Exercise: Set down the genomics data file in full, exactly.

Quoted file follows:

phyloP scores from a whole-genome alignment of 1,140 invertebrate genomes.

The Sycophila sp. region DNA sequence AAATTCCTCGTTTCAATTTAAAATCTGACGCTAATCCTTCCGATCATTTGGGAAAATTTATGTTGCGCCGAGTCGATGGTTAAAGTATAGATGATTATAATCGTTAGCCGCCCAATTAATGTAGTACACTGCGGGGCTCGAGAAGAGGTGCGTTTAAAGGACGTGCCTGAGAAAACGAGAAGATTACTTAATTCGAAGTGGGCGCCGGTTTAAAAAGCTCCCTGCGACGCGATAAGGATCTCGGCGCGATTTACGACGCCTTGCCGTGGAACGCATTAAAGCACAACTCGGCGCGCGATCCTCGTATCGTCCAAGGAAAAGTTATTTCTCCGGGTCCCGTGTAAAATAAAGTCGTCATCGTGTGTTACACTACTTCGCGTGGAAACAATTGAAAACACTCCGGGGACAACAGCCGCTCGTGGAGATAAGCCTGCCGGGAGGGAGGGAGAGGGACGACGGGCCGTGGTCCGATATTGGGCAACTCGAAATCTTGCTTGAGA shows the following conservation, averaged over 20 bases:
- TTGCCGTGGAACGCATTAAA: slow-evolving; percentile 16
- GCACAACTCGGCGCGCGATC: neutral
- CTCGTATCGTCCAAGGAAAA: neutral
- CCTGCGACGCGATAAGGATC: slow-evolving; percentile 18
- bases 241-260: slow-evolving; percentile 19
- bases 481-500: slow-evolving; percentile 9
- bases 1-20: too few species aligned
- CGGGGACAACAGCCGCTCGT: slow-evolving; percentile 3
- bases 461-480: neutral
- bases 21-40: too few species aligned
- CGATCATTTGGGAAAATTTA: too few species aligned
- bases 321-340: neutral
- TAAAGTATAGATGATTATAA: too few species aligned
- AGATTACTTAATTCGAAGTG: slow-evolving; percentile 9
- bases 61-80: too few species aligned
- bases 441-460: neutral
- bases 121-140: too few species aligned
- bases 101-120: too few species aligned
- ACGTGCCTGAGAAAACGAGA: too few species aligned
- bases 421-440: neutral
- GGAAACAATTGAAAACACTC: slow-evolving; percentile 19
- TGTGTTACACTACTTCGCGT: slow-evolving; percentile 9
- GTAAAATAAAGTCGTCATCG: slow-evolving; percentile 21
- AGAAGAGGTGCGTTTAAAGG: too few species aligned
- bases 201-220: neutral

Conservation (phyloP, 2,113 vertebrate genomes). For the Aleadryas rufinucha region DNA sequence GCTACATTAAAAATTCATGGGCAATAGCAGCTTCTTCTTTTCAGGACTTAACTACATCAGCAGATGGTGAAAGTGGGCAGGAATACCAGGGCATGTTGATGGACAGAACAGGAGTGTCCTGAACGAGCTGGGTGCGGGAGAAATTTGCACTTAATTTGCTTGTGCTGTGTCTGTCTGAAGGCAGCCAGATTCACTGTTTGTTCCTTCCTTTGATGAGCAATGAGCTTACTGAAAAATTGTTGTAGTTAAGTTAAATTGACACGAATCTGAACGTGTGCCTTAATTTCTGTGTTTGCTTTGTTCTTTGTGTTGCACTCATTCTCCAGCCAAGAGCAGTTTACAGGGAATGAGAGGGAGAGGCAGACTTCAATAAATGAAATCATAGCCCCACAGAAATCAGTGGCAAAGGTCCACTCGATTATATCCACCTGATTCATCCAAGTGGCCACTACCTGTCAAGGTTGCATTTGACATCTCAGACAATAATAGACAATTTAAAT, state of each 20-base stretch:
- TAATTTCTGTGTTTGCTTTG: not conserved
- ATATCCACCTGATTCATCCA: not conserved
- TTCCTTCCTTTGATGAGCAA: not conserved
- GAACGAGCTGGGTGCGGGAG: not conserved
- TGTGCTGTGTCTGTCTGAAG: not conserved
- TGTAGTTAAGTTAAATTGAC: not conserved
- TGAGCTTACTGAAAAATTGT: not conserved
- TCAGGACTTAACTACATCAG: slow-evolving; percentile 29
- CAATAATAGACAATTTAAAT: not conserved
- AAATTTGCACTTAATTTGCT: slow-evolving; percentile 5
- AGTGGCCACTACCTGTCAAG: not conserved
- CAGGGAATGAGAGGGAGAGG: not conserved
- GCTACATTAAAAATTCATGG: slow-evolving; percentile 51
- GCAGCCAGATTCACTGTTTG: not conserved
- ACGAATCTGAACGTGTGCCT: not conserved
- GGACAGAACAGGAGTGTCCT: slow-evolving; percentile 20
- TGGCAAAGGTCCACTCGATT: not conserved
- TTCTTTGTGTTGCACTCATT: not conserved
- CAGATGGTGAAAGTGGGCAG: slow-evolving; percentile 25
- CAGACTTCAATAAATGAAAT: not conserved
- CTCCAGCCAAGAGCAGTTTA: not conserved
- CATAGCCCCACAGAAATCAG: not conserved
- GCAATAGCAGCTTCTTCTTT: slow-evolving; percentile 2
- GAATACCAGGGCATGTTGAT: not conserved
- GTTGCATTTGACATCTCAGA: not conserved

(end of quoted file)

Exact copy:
phyloP scores from a whole-genome alignment of 1,140 invertebrate genomes.

The Sycophila sp. region DNA sequence AAATTCCTCGTTTCAATTTAAAATCTGACGCTAATCCTTCCGATCATTTGGGAAAATTTATGTTGCGCCGAGTCGATGGTTAAAGTATAGATGATTATAATCGTTAGCCGCCCAATTAATGTAGTACACTGCGGGGCTCGAGAAGAGGTGCGTTTAAAGGACGTGCCTGAGAAAACGAGAAGATTACTTAATTCGAAGTGGGCGCCGGTTTAAAAAGCTCCCTGCGACGCGATAAGGATCTCGGCGCGATTTACGACGCCTTGCCGTGGAACGCATTAAAGCACAACTCGGCGCGCGATCCTCGTATCGTCCAAGGAAAAGTTATTTCTCCGGGTCCCGTGTAAAATAAAGTCGTCATCGTGTGTTACACTACTTCGCGTGGAAACAATTGAAAACACTCCGGGGACAACAGCCGCTCGTGGAGATAAGCCTGCCGGGAGGGAGGGAGAGGGACGACGGGCCGTGGTCCGATATTGGGCAACTCGAAATCTTGCTTGAGA shows the following conservation, averaged over 20 bases:
- TTGCCGTGGAACGCATTAAA: slow-evolving; percentile 16
- GCACAACTCGGCGCGCGATC: neutral
- CTCGTATCGTCCAAGGAAAA: neutral
- CCTGCGACGCGATAAGGATC: slow-evolving; percentile 18
- bases 241-260: slow-evolving; percentile 19
- bases 481-500: slow-evolving; percentile 9
- bases 1-20: too few species aligned
- CGGGGACAACAGCCGCTCGT: slow-evolving; percentile 3
- bases 461-480: neutral
- bases 21-40: too few species aligned
- CGATCATTTGGGAAAATTTA: too few species aligned
- bases 321-340: neutral
- TAAAGTATAGATGATTATAA: too few species aligned
- AGATTACTTAATTCGAAGTG: slow-evolving; percentile 9
- bases 61-80: too few species aligned
- bases 441-460: neutral
- bases 121-140: too few species aligned
- bases 101-120: too few species aligned
- ACGTGCCTGAGAAAACGAGA: too few species aligned
- bases 421-440: neutral
- GGAAACAATTGAAAACACTC: slow-evolving; percentile 19
- TGTGTTACACTACTTCGCGT: slow-evolving; percentile 9
- GTAAAATAAAGTCGTCATCG: slow-evolving; percentile 21
- AGAAGAGGTGCGTTTAAAGG: too few species aligned
- bases 201-220: neutral

Conservation (phyloP, 2,113 vertebrate genomes). For the Aleadryas rufinucha region DNA sequence GCTACATTAAAAATTCATGGGCAATAGCAGCTTCTTCTTTTCAGGACTTAACTACATCAGCAGATGGTGAAAGTGGGCAGGAATACCAGGGCATGTTGATGGACAGAACAGGAGTGTCCTGAACGAGCTGGGTGCGGGAGAAATTTGCACTTAATTTGCTTGTGCTGTGTCTGTCTGAAGGCAGCCAGATTCACTGTTTGTTCCTTCCTTTGATGAGCAATGAGCTTACTGAAAAATTGTTGTAGTTAAGTTAAATTGACACGAATCTGAACGTGTGCCTTAATTTCTGTGTTTGCTTTGTTCTTTGTGTTGCACTCATTCTCCAGCCAAGAGCAGTTTACAGGGAATGAGAGGGAGAGGCAGACTTCAATAAATGAAATCATAGCCCCACAGAAATCAGTGGCAAAGGTCCACTCGATTATATCCACCTGATTCATCCAAGTGGCCACTACCTGTCAAGGTTGCATTTGACATCTCAGACAATAATAGACAATTTAAAT, state of each 20-base stretch:
- TAATTTCTGTGTTTGCTTTG: not conserved
- ATATCCACCTGATTCATCCA: not conserved
- TTCCTTCCTTTGATGAGCAA: not conserved
- GAACGAGCTGGGTGCGGGAG: not conserved
- TGTGCTGTGTCTGTCTGAAG: not conserved
- TGTAGTTAAGTTAAATTGAC: not conserved
- TGAGCTTACTGAAAAATTGT: not conserved
- TCAGGACTTAACTACATCAG: slow-evolving; percentile 29
- CAATAATAGACAATTTAAAT: not conserved
- AAATTTGCACTTAATTTGCT: slow-evolving; percentile 5
- AGTGGCCACTACCTGTCAAG: not conserved
- CAGGGAATGAGAGGGAGAGG: not conserved
- GCTACATTAAAAATTCATGG: slow-evolving; percentile 51
- GCAGCCAGATTCACTGTTTG: not conserved
- ACGAATCTGAACGTGTGCCT: not conserved
- GGACAGAACAGGAGTGTCCT: slow-evolving; percentile 20
- TGGCAAAGGTCCACTCGATT: not conserved
- TTCTTTGTGTTGCACTCATT: not conserved
- CAGATGGTGAAAGTGGGCAG: slow-evolving; percentile 25
- CAGACTTCAATAAATGAAAT: not conserved
- CTCCAGCCAAGAGCAGTTTA: not conserved
- CATAGCCCCACAGAAATCAG: not conserved
- GCAATAGCAGCTTCTTCTTT: slow-evolving; percentile 2
- GAATACCAGGGCATGTTGAT: not conserved
- GTTGCATTTGACATCTCAGA: not conserved